Free-Range Farming and the Optimal Public and Private Responses to a Possible Epidemic
Southern Illinois University Carbondale - Department of Economics
Southern Illinois University at Carbondale - Department of Economics
February 17, 2009
We develop an optimizing model of a farm that is subject to invasion by an infectious disease such as bird flu, where the probability of invasion depends on the degree of free-ranging on the farm and post-invasion rate of spread on the farm depends on the farm size, the farmer's surveillance efforts, and the degree of free-ranging. We examine optimal policies for the farm and for the government, and analyze how these policies are affected by the degree of free-ranging. We find, inter alia, that when the farm size is endogenous fining an infected farm is superior as an instrument than providing it a rebate on costs, but when the farm size is exogenous the two instruments are equivalent. We also find that optimal surveillance effort, farm size, and fines are smaller for free-range farms when costs are sensitive to the degree of free-ranging.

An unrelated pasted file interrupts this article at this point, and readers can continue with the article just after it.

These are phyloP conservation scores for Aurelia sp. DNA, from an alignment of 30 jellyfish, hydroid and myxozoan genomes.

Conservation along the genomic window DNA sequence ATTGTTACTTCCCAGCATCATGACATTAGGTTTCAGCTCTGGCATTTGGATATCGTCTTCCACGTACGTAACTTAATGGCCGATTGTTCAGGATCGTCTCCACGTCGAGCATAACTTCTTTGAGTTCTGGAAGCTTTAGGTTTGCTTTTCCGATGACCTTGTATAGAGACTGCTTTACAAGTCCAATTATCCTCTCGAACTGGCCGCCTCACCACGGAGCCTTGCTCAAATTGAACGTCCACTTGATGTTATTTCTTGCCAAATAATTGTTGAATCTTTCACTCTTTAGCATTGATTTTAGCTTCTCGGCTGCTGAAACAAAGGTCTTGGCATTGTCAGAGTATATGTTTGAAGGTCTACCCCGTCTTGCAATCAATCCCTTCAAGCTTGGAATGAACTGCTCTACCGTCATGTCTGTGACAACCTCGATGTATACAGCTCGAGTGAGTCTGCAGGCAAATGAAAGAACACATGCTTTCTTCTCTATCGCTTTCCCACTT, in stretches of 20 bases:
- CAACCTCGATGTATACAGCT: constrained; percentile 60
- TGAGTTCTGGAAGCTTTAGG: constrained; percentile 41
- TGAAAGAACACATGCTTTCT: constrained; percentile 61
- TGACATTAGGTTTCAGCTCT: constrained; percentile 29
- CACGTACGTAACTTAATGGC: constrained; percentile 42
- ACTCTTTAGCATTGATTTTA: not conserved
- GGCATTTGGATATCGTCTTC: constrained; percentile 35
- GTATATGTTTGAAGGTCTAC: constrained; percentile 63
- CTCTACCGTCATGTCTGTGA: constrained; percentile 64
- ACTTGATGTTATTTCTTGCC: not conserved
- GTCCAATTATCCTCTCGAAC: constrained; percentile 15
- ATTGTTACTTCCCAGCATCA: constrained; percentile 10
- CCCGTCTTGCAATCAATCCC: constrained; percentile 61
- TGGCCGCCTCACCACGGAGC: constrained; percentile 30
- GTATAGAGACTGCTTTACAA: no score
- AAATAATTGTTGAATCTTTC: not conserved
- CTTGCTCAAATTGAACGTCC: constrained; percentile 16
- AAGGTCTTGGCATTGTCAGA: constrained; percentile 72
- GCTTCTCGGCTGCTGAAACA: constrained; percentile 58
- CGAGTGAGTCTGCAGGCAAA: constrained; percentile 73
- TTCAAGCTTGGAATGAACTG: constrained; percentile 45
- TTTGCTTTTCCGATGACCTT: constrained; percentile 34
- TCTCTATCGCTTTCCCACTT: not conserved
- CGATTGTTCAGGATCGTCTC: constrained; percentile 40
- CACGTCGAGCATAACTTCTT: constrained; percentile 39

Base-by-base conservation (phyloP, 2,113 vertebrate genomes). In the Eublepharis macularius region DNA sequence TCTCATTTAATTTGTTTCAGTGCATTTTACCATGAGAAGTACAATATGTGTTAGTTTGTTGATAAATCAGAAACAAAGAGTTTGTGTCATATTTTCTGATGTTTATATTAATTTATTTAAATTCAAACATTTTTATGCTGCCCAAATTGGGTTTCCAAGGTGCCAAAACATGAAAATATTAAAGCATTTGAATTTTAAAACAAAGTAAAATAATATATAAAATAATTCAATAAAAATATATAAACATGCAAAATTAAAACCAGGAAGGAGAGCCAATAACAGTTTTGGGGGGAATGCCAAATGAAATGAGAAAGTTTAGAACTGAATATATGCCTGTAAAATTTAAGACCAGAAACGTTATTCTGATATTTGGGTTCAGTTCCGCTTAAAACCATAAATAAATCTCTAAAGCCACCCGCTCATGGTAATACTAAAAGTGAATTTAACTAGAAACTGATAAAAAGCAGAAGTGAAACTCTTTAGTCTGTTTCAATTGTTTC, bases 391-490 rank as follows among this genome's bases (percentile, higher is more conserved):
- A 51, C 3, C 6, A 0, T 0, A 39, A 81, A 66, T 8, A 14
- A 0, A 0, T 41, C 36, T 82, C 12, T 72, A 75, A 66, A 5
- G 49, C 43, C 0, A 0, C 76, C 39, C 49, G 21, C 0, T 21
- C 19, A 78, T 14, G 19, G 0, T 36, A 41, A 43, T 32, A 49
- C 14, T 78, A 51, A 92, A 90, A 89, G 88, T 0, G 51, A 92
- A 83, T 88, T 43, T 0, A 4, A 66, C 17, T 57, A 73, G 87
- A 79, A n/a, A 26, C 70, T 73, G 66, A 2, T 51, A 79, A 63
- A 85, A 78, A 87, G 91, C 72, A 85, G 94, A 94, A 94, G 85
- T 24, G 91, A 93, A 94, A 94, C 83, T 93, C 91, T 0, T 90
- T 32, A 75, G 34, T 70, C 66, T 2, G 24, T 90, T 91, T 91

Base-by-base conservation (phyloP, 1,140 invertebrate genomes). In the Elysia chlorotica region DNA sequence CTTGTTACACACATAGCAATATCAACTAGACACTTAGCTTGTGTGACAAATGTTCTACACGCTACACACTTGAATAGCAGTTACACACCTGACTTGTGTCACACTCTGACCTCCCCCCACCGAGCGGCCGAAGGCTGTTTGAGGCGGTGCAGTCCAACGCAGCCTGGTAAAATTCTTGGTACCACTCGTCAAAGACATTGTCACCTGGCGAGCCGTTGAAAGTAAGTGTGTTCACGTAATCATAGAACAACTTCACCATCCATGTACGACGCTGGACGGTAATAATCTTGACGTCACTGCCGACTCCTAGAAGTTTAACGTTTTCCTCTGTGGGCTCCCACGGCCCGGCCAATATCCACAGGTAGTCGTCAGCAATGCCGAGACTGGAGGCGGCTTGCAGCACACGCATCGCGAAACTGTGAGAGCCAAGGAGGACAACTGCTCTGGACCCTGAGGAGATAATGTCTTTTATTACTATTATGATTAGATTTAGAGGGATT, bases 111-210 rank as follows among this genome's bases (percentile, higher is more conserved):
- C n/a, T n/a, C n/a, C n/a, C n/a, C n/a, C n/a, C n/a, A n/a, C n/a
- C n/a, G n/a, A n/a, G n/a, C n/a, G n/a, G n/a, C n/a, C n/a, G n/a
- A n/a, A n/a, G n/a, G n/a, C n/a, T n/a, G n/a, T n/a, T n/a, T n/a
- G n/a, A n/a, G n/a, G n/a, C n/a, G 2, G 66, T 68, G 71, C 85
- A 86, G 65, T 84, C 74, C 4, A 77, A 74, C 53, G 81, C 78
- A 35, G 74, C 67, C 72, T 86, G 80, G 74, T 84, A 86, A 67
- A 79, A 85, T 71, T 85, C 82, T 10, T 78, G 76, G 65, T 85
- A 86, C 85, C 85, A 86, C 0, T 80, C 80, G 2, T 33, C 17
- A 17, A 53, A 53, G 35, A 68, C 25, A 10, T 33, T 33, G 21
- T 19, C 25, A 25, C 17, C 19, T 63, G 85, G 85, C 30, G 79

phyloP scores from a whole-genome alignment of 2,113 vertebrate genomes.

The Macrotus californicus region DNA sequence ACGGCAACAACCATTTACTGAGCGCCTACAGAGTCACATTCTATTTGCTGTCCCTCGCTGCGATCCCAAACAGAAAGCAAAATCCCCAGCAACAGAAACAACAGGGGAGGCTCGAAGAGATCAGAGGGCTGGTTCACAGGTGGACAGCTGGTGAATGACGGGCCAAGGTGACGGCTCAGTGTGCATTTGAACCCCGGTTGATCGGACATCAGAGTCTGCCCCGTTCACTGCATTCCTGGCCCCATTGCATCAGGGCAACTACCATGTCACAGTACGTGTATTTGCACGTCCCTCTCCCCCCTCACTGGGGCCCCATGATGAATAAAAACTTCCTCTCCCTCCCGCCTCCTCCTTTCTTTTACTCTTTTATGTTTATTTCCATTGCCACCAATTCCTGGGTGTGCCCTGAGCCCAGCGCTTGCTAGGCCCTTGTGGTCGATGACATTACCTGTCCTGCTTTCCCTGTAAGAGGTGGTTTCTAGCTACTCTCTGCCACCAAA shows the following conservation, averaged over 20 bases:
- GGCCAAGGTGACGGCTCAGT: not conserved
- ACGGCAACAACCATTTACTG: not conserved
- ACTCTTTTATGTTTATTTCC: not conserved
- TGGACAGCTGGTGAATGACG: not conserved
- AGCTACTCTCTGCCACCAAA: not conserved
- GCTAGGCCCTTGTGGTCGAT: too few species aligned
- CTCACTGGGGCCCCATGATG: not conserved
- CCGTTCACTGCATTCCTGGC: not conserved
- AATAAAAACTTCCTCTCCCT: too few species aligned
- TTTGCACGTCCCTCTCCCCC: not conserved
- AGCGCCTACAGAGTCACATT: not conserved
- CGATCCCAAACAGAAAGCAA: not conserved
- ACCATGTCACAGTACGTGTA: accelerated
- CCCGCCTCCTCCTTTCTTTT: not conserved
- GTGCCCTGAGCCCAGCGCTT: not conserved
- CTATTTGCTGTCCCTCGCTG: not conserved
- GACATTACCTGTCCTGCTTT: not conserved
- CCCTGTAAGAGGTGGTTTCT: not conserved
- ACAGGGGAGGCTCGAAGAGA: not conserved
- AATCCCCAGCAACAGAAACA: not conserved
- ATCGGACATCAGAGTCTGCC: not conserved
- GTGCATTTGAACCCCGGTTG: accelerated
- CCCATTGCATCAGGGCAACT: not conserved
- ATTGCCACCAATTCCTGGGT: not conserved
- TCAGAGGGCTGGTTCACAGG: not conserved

Number of Pages in PDF File: 21
Keywords: Avian Influenza, H5N1, Foot-and-Mouth Disease, Aphtae epizooticae, Mad Cow Disease, BSE,Invasive Species, Organic Farming
JEL Classification: Q12, Q18, I18, H32
Date posted: February 22, 2009
© 2016 Social Science Electronic Publishing, Inc. All Rights Reserved.
This page was processed by apollobot1 in 0.204 seconds